If dishonest people try to mask these normal reactions to lying, they would be even more obvious, Geiselman said. Among the techniques he teaches to enable detectives to tell the truth from lies are:

* Have people tell their story backwards, starting at the end and systematically working their way back. Instruct them to be as complete and detailed as they can. This technique, part of a “cognitive interview” Geiselman co-developed with Ronald Fisher, a former UCLA psychologist now at Florida International University, “increases the cognitive load to push them over the edge.” A deceptive person, even a “professional liar,” is “under a heavy cognitive load” as he tries to stick to his story while monitoring your reaction.
* Ask open-ended questions to get them to provide as many details and as much complete information as possible (“Can you tell me more about…?” “Tell me exactly…”). First ask general questions, and only then get more specific.
* Don’t interrupt, let them talk and use silent pauses to encourage them to talk.


In my job, I’m constantly looking for ‘tells’ to see if people are telling the truth or lying (or somewhere in between). The emotional mind gives a lot of information away without our conscious awareness. Human beings have exquisitely tuned emotion-detecting radars. To find out more about how to use your radar to live a more satisfying life, visit for a FREE copy of my award-winning self-help book, Guide To Self: The Beginner’s Guide to Managing Emotion and Thought.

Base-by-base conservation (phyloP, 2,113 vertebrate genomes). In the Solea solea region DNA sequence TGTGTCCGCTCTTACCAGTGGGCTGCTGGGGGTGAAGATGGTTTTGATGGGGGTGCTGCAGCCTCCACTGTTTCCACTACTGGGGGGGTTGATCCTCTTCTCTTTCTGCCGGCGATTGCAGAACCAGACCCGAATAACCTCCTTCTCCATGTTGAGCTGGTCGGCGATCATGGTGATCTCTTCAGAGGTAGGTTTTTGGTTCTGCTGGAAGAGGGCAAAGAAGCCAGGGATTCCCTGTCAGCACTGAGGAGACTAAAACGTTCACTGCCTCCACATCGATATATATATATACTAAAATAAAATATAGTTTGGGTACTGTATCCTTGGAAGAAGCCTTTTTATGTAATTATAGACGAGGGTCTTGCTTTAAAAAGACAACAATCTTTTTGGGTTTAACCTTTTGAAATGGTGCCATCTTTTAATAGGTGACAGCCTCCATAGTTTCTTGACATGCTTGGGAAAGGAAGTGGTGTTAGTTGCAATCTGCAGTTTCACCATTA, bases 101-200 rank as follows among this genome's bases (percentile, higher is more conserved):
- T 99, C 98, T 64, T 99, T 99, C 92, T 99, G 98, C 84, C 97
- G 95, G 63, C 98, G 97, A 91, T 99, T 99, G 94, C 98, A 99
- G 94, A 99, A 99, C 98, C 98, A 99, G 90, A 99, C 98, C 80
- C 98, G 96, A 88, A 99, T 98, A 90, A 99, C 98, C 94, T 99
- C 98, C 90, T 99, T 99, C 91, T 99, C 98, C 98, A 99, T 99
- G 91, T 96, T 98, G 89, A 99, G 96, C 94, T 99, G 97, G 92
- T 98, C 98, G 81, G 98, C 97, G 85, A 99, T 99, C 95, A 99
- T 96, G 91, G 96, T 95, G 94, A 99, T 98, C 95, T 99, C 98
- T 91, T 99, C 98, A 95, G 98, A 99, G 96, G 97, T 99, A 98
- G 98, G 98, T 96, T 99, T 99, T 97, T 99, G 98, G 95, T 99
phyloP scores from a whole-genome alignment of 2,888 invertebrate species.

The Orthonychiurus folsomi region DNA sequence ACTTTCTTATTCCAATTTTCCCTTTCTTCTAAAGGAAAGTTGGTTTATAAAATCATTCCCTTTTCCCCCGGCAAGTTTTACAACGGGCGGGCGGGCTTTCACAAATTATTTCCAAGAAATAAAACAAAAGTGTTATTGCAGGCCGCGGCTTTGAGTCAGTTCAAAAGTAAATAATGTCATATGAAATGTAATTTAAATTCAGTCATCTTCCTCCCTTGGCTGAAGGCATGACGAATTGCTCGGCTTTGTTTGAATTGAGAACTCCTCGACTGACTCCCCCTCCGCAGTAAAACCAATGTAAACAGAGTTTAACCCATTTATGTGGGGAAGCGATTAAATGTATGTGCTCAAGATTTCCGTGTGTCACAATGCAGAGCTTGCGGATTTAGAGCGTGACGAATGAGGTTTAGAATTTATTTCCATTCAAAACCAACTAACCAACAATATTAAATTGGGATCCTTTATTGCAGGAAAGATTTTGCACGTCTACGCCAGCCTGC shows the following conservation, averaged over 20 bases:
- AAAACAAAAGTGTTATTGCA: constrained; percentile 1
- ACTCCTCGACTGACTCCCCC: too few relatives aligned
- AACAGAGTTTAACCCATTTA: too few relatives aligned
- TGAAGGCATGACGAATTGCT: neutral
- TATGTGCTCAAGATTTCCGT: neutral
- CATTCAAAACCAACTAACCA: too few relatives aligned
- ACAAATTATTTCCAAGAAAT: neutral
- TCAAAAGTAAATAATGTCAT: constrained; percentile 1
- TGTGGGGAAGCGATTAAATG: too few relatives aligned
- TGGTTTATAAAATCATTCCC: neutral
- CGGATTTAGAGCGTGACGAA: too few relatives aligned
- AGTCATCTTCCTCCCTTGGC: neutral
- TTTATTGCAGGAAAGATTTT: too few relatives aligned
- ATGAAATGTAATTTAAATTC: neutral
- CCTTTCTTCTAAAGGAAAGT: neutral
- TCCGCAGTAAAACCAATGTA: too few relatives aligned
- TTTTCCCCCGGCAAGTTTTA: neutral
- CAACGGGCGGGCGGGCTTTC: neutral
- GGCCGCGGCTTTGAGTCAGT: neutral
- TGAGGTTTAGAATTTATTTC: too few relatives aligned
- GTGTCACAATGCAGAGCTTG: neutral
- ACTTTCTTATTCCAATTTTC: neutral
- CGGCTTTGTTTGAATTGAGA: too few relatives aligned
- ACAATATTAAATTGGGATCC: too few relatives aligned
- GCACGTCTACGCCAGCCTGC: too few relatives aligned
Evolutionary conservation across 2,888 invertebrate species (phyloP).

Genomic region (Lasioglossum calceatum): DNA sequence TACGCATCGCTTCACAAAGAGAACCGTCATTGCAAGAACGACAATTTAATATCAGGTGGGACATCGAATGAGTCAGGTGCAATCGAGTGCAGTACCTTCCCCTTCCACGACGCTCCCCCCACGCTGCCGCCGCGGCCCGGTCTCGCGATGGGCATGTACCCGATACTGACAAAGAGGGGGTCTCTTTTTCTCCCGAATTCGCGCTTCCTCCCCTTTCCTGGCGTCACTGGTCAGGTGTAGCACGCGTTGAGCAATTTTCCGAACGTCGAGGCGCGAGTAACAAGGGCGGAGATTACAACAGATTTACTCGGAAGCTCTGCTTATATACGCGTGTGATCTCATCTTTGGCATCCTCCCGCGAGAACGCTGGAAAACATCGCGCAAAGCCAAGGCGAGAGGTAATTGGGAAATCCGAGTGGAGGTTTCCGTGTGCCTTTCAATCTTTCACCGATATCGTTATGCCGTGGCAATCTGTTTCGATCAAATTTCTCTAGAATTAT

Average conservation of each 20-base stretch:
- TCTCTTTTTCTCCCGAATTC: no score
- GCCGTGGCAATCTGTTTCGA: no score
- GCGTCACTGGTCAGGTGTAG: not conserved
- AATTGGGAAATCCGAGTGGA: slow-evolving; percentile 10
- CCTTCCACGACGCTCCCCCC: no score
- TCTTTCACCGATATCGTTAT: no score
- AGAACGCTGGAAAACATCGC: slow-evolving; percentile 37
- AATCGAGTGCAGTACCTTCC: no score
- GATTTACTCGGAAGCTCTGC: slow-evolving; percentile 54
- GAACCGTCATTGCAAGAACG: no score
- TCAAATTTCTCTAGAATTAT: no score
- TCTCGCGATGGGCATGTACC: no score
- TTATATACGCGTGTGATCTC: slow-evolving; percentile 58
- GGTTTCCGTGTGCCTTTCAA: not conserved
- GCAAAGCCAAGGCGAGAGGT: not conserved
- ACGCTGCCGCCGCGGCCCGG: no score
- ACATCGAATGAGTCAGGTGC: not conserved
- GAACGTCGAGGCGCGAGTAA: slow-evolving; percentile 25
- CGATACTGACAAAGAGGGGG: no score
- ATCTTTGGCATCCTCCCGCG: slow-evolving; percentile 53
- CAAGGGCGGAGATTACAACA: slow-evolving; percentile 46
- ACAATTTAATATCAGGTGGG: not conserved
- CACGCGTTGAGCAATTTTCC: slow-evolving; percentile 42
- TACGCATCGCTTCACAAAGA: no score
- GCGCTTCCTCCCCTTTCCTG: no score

For those interested in turning down the volume on anger, visit my new online anger management site

All the best,

John Schinnerer, Ph.D.

Founder Guide to Self, Inc.

Award-winning author, blogger, anger management expert

Upper-Class Has Difficulty Reading Emotions of Others

From the ubiquitous… 

Upper-Class People Have Trouble Recognizing Others’ Emotions

ScienceDaily (Nov. 23, 2010) — Upper-class people have more educational opportunities, greater financial security, and better job prospects than people from lower social classes, but that doesn’t mean they’re more skilled at everything. A new study published in Psychological Science, a journal of the Association for Psychological Science, finds surprisingly, that lower-class people are better at reading the emotions of others.